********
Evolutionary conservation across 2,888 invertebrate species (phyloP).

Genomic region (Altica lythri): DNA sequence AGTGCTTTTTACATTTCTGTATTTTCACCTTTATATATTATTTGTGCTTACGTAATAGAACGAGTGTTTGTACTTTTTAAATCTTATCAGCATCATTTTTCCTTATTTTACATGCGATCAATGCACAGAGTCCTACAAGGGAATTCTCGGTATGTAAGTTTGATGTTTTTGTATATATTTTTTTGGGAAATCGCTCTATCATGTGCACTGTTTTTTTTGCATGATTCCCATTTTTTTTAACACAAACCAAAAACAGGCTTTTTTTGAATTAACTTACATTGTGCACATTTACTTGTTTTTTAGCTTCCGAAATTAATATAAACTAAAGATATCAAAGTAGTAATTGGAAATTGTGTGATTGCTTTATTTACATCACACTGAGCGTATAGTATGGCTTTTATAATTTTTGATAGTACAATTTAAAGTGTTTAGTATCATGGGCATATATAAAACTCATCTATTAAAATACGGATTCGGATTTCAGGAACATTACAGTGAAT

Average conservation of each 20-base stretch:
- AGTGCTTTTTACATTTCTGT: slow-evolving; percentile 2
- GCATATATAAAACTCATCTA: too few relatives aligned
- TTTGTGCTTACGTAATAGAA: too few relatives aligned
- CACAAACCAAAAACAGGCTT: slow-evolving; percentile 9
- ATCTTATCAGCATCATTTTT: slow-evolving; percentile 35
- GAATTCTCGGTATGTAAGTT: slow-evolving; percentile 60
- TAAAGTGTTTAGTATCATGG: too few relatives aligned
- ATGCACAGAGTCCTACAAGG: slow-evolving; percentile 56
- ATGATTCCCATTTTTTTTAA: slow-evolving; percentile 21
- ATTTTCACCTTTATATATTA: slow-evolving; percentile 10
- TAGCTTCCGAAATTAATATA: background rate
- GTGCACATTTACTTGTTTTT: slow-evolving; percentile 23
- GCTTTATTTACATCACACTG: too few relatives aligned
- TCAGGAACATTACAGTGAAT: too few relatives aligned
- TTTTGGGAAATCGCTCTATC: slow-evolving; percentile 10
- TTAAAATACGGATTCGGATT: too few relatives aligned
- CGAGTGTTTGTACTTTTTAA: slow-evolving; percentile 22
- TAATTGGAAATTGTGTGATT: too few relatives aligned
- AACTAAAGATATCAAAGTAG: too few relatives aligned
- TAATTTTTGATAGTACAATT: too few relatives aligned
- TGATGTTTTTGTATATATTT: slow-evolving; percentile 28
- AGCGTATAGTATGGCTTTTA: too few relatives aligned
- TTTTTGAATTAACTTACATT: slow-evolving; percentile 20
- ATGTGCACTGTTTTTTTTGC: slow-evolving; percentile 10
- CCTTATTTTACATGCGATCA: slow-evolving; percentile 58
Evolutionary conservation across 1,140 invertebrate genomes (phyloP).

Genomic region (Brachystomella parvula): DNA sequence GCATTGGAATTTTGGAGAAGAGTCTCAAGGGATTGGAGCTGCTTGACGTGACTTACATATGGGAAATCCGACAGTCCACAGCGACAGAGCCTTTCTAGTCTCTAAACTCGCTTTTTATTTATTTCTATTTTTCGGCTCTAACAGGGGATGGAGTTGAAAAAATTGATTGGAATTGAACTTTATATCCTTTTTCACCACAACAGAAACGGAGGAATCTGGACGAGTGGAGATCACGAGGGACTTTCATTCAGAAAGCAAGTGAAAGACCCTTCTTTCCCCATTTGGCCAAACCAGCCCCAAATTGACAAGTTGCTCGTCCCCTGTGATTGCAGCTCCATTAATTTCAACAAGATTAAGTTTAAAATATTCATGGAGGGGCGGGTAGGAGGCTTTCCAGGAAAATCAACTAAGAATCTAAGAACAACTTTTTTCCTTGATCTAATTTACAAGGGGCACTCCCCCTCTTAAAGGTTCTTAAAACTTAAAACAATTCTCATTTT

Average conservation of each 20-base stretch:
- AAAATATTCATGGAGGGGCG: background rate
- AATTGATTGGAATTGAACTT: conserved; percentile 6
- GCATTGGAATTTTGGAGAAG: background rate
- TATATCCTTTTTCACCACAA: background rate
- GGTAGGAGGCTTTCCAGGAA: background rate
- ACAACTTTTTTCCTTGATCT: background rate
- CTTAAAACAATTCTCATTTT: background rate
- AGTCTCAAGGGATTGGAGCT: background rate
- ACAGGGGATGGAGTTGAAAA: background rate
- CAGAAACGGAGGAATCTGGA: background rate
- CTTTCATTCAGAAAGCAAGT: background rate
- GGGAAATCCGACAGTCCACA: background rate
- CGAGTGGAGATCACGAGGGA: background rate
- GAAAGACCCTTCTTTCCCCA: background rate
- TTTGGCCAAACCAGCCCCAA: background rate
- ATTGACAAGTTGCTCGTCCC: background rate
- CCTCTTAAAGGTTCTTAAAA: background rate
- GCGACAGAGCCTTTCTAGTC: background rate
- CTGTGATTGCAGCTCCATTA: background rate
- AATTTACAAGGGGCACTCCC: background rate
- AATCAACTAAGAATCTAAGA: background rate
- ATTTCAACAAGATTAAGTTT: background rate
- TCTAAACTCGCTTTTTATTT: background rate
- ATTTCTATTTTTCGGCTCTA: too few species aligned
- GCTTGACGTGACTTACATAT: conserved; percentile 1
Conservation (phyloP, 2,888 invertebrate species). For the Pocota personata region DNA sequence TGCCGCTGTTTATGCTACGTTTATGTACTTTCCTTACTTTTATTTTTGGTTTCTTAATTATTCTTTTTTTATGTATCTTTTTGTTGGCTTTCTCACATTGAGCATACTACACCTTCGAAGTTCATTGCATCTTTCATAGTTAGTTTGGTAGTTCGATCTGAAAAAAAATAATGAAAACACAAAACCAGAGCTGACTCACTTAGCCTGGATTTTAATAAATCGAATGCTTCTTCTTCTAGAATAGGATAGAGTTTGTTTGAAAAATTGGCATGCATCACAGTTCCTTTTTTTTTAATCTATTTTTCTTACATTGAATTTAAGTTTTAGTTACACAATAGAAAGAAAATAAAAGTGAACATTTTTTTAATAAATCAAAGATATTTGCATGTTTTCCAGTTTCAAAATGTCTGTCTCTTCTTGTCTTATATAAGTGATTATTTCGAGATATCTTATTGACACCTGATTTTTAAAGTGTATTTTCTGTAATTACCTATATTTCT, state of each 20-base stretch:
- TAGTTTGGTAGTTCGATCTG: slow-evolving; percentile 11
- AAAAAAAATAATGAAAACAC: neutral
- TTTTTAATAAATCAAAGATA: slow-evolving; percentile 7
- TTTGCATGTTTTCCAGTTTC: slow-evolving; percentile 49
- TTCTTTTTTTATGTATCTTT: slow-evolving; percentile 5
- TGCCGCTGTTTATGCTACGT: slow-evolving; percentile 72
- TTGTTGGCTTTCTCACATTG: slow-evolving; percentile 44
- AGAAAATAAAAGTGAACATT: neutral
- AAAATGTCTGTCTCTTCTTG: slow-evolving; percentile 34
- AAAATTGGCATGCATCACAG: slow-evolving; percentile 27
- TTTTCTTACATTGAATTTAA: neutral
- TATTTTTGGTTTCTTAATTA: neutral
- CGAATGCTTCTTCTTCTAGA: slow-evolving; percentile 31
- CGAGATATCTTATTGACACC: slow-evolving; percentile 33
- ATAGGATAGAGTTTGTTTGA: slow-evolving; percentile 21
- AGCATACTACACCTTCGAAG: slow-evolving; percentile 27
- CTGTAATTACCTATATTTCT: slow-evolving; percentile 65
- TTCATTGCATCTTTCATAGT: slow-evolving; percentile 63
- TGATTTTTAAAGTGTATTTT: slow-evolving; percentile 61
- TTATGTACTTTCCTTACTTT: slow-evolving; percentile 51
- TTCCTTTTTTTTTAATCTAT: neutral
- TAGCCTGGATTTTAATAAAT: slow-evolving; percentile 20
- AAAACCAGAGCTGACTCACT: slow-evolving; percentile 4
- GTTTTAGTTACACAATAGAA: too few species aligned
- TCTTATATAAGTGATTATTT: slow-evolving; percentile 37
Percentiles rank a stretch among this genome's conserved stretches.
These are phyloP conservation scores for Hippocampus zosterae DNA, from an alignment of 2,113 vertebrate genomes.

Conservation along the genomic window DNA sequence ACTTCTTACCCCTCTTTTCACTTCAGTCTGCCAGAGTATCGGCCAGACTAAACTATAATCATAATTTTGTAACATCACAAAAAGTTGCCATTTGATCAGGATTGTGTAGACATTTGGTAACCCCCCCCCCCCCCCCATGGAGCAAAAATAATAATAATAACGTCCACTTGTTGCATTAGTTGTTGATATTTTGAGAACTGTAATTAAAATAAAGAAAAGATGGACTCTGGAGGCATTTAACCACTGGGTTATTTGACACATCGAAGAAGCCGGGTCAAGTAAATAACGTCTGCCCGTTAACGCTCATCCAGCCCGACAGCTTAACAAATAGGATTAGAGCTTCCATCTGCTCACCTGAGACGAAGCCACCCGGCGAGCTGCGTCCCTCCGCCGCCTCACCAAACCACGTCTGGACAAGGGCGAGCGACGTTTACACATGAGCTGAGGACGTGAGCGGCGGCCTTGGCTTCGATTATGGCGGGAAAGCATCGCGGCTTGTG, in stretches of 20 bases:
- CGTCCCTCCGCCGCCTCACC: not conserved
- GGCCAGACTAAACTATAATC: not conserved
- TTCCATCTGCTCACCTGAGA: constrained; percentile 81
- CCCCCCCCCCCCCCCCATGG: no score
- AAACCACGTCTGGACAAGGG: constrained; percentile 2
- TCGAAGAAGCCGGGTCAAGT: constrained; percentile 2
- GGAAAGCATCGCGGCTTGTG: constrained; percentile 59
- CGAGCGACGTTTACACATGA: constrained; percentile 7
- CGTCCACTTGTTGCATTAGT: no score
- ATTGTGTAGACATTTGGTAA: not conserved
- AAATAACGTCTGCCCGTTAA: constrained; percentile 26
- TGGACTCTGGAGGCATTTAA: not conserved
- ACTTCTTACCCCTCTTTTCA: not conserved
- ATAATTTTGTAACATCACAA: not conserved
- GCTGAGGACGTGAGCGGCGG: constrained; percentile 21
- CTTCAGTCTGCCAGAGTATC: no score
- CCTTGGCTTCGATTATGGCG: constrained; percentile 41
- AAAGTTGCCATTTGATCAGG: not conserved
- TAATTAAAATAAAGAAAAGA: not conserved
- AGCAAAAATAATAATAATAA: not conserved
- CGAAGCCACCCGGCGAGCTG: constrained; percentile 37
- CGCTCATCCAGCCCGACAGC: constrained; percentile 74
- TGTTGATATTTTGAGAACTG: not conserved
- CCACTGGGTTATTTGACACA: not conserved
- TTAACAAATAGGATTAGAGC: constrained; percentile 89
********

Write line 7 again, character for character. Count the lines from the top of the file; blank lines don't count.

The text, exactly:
- CACAAACCAAAAACAGGCTT: slow-evolving; percentile 9